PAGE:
Nerds That Geek Comic Book Review - 'All-Star Batman' #7: 'Ends of the Earth - Part Two: Poison Promises'
Written by Joel T. Lewis
I’m going to be honest with you dear readers, I wasn’t very excited to read the Poison Ivy issue of All-Star Batman. Coming off such a powerhouse combination of Scott Snyder’s storytelling, Jock’s incredible artwork, and one of my favorite villains, Mr. Freeze, I didn’t think that Poison Ivy or artist Tula Lotay would interest me all that much. I was wrong. Where Jock captured the temperature and isolation of the Mr. Freeze storyline, Lotay makes issue 7 every bit as lush and colorful as it needs to be to mirror its central focus, which is impressive considering this section of the ‘Ends of the Earth’ arc takes place in Death Valley, Nevada.
By and large my experience with Poison Ivy has not been a positive one. I believe the only comic book that I’ve read which featured the Pheromone Femme Fatale was her brief appearance in the 'Knightfall' story arc (an arc which I would wholeheartedly recommend as it features one of the most iconic moments in comic history, the breaking of Batman’s back). In Batman #495 'Strange Deadfellows' Ivy fights Batman with a host of entranced Gotham socialites who have fallen victim to her chemical charms and were interrupted as they rushed to give the object of their affection all their money. This is a similar storyline to what was probably my first introduction to Poison Ivy, the 'Eternal Youth' Episode of Batman: The Animated Series. In this episode Alfred visits a spa and is brainwashed into becoming a humanoid tree by Poison Ivy’s special brand of persuasion.
These two storylines, a particularly scenery-chewing performance of Uma Thurman’s, and the Arkham series video games constitute the extent of my knowledge of Poison Ivy, which is probably why I was not too excited to see an Ivy-centric issue. Before reading issue 7, I thought of Ivy as a seductress without much substance, but Snyder breathed new life into the character for me by playing up the passionate researcher and toning down the seductive temptress. Ironically, shifting from Freeze to Ivy was not as jarring a transition as I was anticipating (remembering the awkward pairing of the two in 1997’s Batman and Robin) as Snyder reminded me that Victor Fries has an awful lot in common with Pamela Isley. They have very similar origin stories, scientific backgrounds, and go to environmental extremes in pursuit of their goals.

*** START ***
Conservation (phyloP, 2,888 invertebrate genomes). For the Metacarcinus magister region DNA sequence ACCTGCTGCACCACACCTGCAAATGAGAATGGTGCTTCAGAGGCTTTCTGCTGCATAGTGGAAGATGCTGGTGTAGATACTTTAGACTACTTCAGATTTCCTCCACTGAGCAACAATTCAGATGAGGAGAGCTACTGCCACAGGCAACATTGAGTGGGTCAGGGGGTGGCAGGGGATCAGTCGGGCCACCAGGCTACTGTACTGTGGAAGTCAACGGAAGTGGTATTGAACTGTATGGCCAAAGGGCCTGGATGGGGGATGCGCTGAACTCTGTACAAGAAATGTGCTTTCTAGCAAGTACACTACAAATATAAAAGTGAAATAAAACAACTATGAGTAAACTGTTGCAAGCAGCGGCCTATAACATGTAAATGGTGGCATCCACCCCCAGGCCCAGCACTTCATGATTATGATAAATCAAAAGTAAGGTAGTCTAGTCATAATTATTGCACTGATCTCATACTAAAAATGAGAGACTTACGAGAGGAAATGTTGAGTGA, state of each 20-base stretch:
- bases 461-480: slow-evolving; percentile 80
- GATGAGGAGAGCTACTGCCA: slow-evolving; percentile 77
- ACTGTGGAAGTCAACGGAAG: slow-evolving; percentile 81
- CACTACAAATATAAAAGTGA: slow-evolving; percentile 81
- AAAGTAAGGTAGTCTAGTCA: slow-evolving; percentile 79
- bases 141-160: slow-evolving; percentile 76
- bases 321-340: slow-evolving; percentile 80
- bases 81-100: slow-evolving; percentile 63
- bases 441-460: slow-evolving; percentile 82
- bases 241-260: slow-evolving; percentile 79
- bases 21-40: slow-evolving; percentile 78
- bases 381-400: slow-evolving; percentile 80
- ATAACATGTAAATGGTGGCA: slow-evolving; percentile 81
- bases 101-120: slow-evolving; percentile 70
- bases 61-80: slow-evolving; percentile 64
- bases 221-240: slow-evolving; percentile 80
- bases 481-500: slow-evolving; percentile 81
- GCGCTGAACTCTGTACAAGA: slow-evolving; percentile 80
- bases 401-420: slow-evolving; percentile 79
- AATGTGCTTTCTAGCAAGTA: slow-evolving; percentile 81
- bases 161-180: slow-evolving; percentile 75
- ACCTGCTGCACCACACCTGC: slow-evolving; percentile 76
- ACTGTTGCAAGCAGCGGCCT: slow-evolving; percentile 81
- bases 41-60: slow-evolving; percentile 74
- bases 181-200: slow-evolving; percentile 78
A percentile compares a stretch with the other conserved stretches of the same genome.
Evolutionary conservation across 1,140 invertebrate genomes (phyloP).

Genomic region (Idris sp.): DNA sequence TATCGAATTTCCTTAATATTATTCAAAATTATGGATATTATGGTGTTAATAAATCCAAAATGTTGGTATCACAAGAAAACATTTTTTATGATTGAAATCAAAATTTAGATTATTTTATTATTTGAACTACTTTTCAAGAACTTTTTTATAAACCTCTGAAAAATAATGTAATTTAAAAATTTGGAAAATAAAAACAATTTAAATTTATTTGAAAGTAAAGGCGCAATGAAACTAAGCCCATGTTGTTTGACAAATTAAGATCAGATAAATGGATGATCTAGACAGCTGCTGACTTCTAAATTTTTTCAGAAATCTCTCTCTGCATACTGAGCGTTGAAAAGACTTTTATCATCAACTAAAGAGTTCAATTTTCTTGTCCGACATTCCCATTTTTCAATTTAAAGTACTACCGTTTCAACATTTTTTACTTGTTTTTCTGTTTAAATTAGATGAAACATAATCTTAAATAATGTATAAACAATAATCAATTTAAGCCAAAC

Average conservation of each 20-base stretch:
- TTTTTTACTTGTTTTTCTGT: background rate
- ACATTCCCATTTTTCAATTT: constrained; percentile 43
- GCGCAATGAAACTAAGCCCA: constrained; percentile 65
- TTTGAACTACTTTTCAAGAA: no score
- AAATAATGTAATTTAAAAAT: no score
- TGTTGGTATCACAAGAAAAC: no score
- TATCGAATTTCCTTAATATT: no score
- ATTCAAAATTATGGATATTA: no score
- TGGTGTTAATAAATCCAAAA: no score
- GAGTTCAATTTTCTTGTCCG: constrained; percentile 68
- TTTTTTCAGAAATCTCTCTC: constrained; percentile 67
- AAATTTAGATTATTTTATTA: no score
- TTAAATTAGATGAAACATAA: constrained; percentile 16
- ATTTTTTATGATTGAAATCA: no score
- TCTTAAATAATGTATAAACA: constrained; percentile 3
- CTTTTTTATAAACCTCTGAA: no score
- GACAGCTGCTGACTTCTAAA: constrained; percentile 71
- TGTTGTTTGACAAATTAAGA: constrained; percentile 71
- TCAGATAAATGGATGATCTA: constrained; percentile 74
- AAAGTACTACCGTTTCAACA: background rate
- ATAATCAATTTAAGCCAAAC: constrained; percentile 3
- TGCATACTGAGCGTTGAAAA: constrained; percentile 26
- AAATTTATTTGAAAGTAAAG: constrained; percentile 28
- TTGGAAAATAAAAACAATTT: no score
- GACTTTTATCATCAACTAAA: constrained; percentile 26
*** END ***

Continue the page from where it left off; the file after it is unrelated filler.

The other refreshing aspect of Snyder’s Ivy is that Batman doesn’t have to thwart a world domination type scheme or have to fight through a horde of flora-infected goons to stop an extreme green world agenda in this story. He comes to Ivy in the midst of research, not scheming and we get to see a side of the femme fatale that is really endearing. Batman turns to Poison Ivy to assist him in containing the virus that Mr. Freeze had meant to unleash on humanity. Unfortunately, Batman’s clever response to Freeze’s plan in issue 6 wasn’t able to eradicate every microbe of the ancient plague and now a little girl’s life hangs in the balance. Still pursued by the mysterious strike team that caught up with him and Freeze in Alaska, Batman rushes to enlist Ivy’s help before both the young girl and Ivy’s research subject, an ancient descendant of the Tree of Life as Ivy refers to it, suffer messy ends.
It is really impressive that after a 5-part story that shed so much light on the relationship between Harvey Two-Face and Batman, that Scott Snyder’s follow-up arc has been no less insightful. Using single issues and specific artists to capture the essence of a new villain each month, Snyder demonstrates that he is truly at home in the world of Batman. Whether he visits a member of the rogue’s gallery for a single issue, a five-month arc, or a panel-length cameo, All-Star Batman is in good hands with writer Scott Snyder. I also need to acknowledge Tula Lotay’s beautiful work with colors and contrast. The desolation she creates in her desert scenery and the cloud of color that follows Ivy from panel to panel are skillfully executed and add so much to the issue. Ivy's research tent is a lush oasis in the middle of a barren wasteland and I will definitely be keeping an eye out for more of Lotay’s work from now on. Next month Batman takes on the Mad Hatter! Until next time, Geek On!